Disagreements and dissatisfaction can arise in any situation. Conflict resolution is the ability to get to the source of the problem and find a workable solution. Good conflict resolution skills are important in any job, but they might be particularly well-suited for a position in HR, where you’ll often address disagreements between employees or in a customer service role, where you resolve conflicts for clients about a company’s products, services or policies.

Read more: 9 Key Steps for Conflict Resolution at Work

3. Active listening

Active listening is the ability to pay close attention to a person who is communicating with you. Active listeners are typically well-regarded by their coworkers due to the attention and respect they offer others. You can increase your listening skills by focusing on the speaker, avoiding distractions and waiting to prepare your response only after the other person is finished (rather than while they are speaking).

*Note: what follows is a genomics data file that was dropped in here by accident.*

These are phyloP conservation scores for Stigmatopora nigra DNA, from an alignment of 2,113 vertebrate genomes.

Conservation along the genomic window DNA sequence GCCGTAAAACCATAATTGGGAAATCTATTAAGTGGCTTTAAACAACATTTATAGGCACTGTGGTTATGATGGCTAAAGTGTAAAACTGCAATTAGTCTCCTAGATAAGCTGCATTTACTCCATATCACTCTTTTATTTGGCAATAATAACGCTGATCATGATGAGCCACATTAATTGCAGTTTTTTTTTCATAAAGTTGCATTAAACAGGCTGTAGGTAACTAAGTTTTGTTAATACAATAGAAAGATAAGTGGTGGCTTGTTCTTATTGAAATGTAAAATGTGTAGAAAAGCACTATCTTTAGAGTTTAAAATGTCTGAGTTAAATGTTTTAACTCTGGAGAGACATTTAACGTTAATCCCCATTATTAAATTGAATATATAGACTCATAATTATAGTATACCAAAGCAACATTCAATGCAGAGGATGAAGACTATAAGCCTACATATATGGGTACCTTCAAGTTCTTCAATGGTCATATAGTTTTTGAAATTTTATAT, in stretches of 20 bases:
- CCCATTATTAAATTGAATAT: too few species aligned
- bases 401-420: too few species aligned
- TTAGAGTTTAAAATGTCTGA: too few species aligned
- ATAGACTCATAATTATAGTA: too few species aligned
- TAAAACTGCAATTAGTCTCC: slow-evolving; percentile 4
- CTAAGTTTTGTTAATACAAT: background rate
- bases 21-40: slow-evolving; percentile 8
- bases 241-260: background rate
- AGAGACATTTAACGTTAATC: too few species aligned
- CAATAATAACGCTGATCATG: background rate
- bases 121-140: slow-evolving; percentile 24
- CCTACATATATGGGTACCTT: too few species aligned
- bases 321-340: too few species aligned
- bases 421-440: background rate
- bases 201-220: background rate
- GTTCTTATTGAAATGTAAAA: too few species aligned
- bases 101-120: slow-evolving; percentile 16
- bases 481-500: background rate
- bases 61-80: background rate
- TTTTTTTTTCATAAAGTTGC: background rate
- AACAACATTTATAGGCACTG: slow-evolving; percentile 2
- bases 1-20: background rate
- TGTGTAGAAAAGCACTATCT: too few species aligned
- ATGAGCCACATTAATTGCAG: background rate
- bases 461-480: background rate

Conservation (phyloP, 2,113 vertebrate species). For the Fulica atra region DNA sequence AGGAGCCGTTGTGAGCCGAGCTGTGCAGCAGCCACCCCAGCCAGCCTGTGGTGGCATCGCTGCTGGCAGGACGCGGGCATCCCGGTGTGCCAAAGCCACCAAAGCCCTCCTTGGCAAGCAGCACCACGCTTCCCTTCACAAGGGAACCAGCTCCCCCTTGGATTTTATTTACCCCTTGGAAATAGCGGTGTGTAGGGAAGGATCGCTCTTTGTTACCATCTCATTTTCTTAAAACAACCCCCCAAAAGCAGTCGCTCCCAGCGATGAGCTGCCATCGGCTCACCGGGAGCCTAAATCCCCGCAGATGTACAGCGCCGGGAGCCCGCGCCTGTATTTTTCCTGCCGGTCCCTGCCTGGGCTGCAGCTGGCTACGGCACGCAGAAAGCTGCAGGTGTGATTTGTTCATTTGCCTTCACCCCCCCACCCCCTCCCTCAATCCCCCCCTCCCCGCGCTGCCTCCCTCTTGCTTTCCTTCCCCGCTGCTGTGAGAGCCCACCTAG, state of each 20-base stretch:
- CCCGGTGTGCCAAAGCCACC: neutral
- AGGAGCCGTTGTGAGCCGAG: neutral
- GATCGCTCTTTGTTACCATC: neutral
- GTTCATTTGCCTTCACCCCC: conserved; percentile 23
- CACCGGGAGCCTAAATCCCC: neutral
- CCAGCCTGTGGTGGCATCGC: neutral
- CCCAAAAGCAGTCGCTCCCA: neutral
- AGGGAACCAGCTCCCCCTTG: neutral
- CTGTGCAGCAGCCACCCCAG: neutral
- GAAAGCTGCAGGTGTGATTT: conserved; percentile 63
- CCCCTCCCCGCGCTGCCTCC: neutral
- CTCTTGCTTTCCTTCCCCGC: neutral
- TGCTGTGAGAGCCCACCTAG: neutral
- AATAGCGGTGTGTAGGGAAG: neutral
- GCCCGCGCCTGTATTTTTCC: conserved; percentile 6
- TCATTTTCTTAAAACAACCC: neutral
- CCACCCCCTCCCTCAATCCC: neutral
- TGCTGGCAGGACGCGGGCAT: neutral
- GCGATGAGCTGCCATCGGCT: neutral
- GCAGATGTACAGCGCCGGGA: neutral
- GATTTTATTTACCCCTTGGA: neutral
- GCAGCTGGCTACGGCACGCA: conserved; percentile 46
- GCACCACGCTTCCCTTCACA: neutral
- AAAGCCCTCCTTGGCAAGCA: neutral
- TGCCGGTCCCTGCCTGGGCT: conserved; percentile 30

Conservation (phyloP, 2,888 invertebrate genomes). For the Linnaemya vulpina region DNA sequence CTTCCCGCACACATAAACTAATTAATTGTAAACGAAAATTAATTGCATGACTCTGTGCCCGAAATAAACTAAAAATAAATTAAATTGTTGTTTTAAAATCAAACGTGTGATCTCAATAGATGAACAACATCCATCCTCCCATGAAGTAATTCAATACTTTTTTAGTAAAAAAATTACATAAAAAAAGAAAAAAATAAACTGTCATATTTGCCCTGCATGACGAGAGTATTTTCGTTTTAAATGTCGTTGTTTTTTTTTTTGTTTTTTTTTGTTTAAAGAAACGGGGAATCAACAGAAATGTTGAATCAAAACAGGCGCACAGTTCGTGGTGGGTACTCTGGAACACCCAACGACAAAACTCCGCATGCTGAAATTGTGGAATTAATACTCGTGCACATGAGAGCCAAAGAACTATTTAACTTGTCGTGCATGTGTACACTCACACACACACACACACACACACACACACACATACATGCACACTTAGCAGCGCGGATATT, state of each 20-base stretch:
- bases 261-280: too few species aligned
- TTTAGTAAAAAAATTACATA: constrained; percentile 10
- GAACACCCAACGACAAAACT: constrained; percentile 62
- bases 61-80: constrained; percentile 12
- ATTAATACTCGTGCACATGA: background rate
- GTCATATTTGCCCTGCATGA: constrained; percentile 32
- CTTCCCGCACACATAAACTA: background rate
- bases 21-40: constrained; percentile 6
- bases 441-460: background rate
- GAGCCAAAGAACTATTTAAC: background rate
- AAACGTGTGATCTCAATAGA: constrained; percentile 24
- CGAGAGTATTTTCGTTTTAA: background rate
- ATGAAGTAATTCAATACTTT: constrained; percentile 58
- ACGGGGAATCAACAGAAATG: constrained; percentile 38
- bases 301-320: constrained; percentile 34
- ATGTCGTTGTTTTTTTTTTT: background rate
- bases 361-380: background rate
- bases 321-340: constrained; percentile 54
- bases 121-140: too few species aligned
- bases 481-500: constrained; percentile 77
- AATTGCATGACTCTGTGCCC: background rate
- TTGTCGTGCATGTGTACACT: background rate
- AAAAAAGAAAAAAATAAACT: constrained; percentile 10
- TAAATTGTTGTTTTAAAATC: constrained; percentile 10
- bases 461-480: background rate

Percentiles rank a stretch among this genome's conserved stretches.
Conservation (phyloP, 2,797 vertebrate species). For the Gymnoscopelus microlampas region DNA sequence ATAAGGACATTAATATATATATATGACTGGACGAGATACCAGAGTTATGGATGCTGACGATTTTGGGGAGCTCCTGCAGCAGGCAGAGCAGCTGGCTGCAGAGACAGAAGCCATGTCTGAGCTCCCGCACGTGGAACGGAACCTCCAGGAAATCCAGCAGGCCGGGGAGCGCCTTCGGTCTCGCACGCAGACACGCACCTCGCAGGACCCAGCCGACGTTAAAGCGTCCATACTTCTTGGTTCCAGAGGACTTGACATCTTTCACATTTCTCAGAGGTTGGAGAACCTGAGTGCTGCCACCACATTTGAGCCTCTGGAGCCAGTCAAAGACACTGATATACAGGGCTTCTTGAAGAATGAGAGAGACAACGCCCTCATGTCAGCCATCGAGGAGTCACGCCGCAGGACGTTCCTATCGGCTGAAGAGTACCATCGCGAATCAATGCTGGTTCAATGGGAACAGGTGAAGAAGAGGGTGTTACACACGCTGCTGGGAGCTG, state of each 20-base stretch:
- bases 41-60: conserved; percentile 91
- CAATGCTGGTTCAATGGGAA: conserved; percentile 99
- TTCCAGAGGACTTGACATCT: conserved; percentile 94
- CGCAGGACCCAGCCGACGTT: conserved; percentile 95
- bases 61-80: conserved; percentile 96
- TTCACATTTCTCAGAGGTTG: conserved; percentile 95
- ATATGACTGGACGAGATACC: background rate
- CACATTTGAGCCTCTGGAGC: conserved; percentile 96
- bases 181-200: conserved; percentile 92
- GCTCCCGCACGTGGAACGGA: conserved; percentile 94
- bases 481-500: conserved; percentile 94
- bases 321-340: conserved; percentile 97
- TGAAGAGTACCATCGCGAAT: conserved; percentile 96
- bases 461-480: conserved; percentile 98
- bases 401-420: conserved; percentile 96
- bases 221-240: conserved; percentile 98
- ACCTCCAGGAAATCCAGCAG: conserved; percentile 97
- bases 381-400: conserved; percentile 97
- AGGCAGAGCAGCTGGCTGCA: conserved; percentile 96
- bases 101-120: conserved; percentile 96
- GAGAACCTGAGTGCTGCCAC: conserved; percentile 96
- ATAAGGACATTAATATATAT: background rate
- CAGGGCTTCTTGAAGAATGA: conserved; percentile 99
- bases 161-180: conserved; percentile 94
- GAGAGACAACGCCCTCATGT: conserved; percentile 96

Read more: How to Improve Your Listening Skills

4. Empathy

Empathy is the ability to understand and identify with the feelings of another person. If you have empathy, others will often be more likely to confide in you. Being more empathetic takes a conscious effort to carefully consider how others feel. If you strengthen your empathy and rapport with others, you can build stronger, more respectful and open relationships.

Read more: How to Be Empathetic in the Workplace

5. Relationship management

Relationship management is the ability to maintain healthy relationships and build key connections. For example, if you have a job in customer service, you might be responsible for nurturing the relationship between your company and a specific set of clients. Executives at organizations manage partnerships with stakeholders and investors. This social skill allows professional relationships to flourish and all parties involved can benefit.